Julia Hahn, Breitbart, July 26, 2015
The birthplace and final resting place of George Washington, James Madison, Thomas Jefferson–and once one of the most reliably-red of red states–is being rapidly turned into a progressive stronghold.
These changes are not the result of an inside agency, or a natural evolution in political thinking, but rather the result of one of the most impactful yet least-discussed policies of the federal government.
Each year the federal government prints millions of visas and distributes these admission tickets to the poorest and least-developed nations in the world.
A middle-aged person living in parts of Virginia today will have witnessed more demographic change in the span of her life than many societies have experienced in millennia.
A census study entitled “Immigrants in Virginia,” released by University of Virginia (UVA) researchers, documented the phenomenon: “Until 1970, only 1 in 100 Virginians was born outside of the United States; by 2012, 1 in every 9 Virginians is foreign-born.”
Fairfax Connection, a community newspaper, offered more detail:
In the span of one generation, Fairfax County has seen an explosion in its immigrant population. In 1970, more than 93 percent of Fairfax County’s population was white and middle-class. In the fall of 1970, a white 6-year-old child beginning elementary school in one of the county’s developing towns . . . could look to his left, or look to his right, and see a classroom full of children who, at least 90 percent of the time, looked like him and who spoke English. By 2010, a child entering elementary school in Fairfax County would almost certainly encounter a classmate who did not speak English as a primary language, and whose parents or grandparents immigrated from places such as Vietnam, India, Korea or a country in Africa.
UVA’s report explains that more than three out of four of Virginia immigrants (77 percent) are coming from either Latin America or Asia–immigration from Europe, the report writes, “lag[s] far behind” representing only 10 percent of Virginia’s immigrant population. This is consistent with trends nationwide. According to the 2013 Department of Homeland Security (DHS) Immigration Yearbook, only 8.7 percent of green cards issued by the federal government went to immigrants born in Europe, a product of immigration changes pushed through by Ted Kennedy in 1965.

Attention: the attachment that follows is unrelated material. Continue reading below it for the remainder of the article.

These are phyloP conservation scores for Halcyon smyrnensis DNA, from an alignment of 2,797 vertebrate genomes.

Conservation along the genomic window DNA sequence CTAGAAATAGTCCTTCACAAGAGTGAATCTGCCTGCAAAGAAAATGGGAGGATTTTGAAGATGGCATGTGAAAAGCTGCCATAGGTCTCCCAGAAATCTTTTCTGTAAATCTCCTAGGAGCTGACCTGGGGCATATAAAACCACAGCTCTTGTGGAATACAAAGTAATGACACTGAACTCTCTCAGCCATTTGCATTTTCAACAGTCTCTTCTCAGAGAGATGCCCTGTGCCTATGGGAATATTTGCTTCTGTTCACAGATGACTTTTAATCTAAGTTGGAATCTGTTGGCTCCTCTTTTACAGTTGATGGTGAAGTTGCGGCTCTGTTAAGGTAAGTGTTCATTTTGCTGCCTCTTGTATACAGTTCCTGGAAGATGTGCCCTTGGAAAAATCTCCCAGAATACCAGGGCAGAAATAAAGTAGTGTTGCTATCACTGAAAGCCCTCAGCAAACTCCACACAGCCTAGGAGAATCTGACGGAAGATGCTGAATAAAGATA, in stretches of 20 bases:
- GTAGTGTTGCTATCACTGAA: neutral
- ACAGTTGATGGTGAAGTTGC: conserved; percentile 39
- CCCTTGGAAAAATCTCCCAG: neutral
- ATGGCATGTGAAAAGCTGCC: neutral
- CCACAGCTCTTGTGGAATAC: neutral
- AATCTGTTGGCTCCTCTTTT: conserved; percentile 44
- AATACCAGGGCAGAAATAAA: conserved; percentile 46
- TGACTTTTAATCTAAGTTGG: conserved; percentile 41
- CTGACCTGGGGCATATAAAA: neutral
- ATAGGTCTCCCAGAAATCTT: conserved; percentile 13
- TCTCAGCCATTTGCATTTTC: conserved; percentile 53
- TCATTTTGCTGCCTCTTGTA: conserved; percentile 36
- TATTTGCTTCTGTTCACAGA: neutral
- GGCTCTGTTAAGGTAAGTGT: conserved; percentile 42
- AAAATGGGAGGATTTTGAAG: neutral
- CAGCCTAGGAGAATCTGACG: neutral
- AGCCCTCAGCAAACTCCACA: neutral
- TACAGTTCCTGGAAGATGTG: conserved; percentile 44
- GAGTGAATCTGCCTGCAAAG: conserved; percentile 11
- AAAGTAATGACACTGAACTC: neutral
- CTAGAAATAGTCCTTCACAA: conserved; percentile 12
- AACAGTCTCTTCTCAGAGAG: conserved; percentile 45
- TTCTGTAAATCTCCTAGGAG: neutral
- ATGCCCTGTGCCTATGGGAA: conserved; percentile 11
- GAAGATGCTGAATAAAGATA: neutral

Large numbers of these settlers handpicked by the federal government have come to Virginia. A 2011 article from The Washington Post explains: “Soaring number of Hispanics and Asians pushed Virginia’s population over 8 million in the past decade.”
“Statewide the number of Hispanics almost doubled to 632,000. Hispanics now make up 8 percent of Virginia residents.” The Post continues, “The state’s Asian population also took off, climbing by 68 percent in 10 years.”
The Post notes that, “as recently as 1990, non-Hispanic whites made up 76 percent of the state’s residents. A decade later, their numbers had fallen to 70 percent, and [in 2010], they accounted for less than two-thirds of the state’s residents.”
In 2012, the Richmond Times Dispatch highlighted the political effects of issuing visas to so many migrants from outside the Western World: “The population shift, most notably in Northern Virginia, is changing the state’s educational, political and social landscape.”
The Times Dispatch continues, “Virginia’s demographic changes have also transformed political leanings in the state that, before President Barack Obama’s win of electoral votes in 2008, had not backed a Democratic presidential candidate since 1964.”
The blue-ing of Virginia brought about by continued immigration is not calculated only by measuring the voting habits of immigrants themselves, but is multiplied outward through the voting habits of immigrants’ children and grandchildren. As the Times Dispatch notes: “Not all minority voters are foreign-born, of course, but many have participated in the changing political landscape.” The increase in the minority vote share stems from immigration itself: “Many immigrants come to the U.S. between the ages of 25 and 44, during the prime of their careers, and are more likely to have families here.” The results, per the Times Dispatch, are striking: “During the 2012 presidential election, when 71 percent of the state’s voters went to the polls, two-thirds of Hispanic and Asian voters backed Obama. Obama carried 93 percent of the black vote, 64 percent of the Hispanic vote and 66 percent of the Asian vote, according to exit polls reported by The New York Times.”